Cows Produce Antibiotic Resistant Bacteria, Says Manure Study

GLOBAL - A human and livestock antibiotic widely used in animal health in developing countries could be rendered ineffective by resistant bacteria shed by cattle.
calendar icon 28 April 2014
clock icon 2 minute read

Laboratory screening of cow dung has found bacteria resistant to chloramphenicol, an antibiotic used for eye infections in humans and respiratory infections in livestock.

This is according to a Yale University study summary which found a ‘surprising’ amount of antibiotic resistant (AR) bacteria in the manure of dairy cows.

Although less important in developed countries, chloramphenicol products are popular in developing nations due to affordability and availability.

The investigation identified thousands of antibiotic resistant genes, 80 of which were unique and functional, according to senior study author Professor Jo Handelsman.

She reassured that the majority of resistant genes did not pose a threat as they were found in harmless bacteria but could adapt to reach humans between the barn and the table.

"The diversity of genes we found is remarkable in itself considering the small set of five manure samples," she said.

"But also, these are evolutionarily distant from the genes we already have in the genetic databases, which largely represent AR genes we see in the clinic."

The team’s remit was to bolster understanding around environmental bacteria and the potential for cross-over in human health.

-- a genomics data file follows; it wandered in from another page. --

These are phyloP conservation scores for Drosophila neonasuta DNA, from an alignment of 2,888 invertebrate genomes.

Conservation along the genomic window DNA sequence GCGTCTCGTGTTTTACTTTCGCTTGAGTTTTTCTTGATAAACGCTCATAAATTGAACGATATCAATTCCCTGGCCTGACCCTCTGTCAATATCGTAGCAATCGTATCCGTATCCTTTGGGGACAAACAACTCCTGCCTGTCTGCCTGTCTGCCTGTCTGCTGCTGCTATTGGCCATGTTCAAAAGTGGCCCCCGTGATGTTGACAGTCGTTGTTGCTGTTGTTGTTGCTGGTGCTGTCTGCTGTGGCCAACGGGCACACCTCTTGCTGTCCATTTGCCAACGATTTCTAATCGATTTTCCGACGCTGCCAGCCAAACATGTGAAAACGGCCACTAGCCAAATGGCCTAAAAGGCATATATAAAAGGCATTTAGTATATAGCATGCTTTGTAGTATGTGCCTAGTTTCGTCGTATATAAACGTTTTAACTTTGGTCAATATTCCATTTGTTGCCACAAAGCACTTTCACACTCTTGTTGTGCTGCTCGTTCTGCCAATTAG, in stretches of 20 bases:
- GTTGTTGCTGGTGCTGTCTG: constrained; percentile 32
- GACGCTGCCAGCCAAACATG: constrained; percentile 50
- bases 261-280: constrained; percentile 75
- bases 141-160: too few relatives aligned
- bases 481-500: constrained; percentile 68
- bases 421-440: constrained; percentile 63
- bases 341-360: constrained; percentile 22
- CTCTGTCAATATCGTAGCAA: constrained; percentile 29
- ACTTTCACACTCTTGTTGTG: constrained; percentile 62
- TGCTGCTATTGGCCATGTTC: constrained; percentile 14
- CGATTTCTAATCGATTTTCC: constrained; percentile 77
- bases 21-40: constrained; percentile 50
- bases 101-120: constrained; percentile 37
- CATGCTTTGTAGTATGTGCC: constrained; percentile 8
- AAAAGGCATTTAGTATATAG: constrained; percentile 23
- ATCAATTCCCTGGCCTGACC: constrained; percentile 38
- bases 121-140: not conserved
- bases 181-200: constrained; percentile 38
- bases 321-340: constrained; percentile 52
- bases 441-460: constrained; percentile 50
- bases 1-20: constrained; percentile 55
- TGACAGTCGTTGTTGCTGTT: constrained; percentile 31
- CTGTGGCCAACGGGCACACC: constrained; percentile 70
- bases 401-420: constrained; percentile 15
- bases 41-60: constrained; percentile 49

Further studies are scheduled to ascertain the likelihood and dangers of AR bacteria crossing into the food chain.

Threats are posed if the bacteria containing the genes colonize humans or if genes offer resistance to bacteria that can colonize humans – a process known as ‘horizontal transfer’.

Transfer from benign to pathogenic bacteria could occur at numerous points along supply chains, according to the Yale team who added that soil amendment via muck spreading could be a possible route.

Professor Handelsman said: "This is just the first in a sequence of studies—starting in the barn, moving to the soil and food on the table and then ending up in the clinic—to find out whether these genes have the potential to move in that direction."

Michael Priestley

Michael Priestley
News Team - Editor

Mainly production and market stories on ruminants sector. Works closely with sustainability consultants at FAI Farms

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